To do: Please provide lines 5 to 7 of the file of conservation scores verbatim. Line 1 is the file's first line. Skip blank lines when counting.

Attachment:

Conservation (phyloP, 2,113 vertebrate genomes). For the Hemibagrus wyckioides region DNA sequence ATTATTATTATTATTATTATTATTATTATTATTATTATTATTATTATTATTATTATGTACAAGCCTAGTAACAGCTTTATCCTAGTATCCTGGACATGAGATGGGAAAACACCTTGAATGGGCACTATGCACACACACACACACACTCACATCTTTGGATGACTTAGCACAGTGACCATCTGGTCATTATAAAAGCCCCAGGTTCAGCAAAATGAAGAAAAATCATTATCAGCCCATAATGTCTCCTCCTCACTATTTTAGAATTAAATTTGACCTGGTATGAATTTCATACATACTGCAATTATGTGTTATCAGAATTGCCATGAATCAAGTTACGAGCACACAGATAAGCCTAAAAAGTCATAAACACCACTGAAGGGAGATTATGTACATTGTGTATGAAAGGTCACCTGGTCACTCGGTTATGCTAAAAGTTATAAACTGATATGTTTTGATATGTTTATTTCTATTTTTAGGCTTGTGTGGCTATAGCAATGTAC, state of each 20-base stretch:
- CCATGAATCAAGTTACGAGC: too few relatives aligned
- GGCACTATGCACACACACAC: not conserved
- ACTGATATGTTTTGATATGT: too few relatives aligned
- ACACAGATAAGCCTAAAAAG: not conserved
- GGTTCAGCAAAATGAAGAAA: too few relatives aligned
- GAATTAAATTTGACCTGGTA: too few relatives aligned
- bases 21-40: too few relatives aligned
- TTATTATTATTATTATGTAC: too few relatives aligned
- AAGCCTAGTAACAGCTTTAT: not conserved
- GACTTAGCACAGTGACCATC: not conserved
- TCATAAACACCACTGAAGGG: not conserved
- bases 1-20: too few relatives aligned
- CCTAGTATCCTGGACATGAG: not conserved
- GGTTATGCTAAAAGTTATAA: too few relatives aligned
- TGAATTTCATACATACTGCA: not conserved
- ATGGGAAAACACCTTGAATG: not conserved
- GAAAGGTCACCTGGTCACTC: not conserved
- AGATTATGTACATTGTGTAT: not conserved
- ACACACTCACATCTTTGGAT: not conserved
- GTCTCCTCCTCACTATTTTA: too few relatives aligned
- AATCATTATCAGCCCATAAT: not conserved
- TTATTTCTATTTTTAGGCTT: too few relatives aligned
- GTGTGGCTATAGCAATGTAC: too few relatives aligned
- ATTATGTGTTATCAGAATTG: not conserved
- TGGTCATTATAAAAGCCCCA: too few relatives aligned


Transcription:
- ACACAGATAAGCCTAAAAAG: not conserved
- GGTTCAGCAAAATGAAGAAA: too few relatives aligned
- GAATTAAATTTGACCTGGTA: too few relatives aligned